Here you can find all kinds of info (notice the 'about this species" menu at the top right of your page):

I hope this will help you all find out the wonders of Observado.org! I also hope this information will make you decide to help the observado.org website and contribute your own wildlife sightings! You can enter en retrieve information of all the bird species of the world! Every observation is an invaluable contribution to the knowledge of biodiversity!

donderdag 11 februari 2010

Endemic species of the Galapagos

(For a specieslist with photos, check the lower part of this article)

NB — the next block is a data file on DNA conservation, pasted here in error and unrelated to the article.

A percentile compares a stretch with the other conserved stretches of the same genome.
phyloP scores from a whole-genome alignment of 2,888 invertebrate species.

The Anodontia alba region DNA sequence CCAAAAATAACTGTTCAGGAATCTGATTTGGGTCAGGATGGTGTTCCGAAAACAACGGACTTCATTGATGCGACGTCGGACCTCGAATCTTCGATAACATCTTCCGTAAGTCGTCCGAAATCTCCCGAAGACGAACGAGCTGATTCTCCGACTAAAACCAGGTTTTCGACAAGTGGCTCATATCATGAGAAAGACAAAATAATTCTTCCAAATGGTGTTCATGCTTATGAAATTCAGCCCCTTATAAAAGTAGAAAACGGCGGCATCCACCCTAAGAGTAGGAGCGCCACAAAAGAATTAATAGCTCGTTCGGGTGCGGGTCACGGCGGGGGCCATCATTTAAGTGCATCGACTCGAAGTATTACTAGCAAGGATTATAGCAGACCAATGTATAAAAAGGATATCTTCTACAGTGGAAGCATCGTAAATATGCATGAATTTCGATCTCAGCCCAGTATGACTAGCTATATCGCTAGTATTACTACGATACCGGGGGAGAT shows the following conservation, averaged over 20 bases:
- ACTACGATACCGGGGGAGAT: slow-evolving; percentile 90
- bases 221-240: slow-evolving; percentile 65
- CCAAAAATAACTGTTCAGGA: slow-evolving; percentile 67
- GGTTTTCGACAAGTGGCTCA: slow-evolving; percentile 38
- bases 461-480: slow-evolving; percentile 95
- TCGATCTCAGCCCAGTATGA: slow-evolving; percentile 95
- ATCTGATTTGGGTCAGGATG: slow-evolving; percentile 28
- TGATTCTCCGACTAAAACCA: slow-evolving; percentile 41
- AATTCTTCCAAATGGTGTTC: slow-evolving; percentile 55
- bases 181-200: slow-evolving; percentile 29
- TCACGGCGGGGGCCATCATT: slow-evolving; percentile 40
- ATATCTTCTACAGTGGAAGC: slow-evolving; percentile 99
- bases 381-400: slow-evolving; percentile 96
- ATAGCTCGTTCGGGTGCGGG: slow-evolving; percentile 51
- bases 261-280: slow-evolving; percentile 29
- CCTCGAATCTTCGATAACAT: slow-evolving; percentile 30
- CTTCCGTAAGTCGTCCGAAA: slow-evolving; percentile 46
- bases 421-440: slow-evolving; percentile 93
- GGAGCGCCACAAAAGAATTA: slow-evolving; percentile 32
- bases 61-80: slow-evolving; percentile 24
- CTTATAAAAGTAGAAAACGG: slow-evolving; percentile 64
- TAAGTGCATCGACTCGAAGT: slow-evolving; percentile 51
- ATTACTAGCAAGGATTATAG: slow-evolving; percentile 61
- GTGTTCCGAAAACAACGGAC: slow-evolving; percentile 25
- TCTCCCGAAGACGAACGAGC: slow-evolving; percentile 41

Again something about Observado.org, this website likes to complete the overview of all the species of the World. Including the Galapagos. Have a look at the specieslist already entered on observado.org (change language to english in the top right corner):
or at the pictures (change the dates between which dates you like to search!):
Photos of species from the Galapagos

I have never been tot the Galapagos archipelago. Off course this is a big wish, but at the moment it's probably not going to happen. But if someone out there likes to sponsor me.... ;-)

Why, if I have never been there, would I talk about the Galapagos?
Let me tell you.
Again the admin for Observado.org story?

As a volunteer admin I check almost daily the newly added pictures on observado.org. One of my personal goals is to complete family overviews like these ones (change language to english in the top right corner):
or these: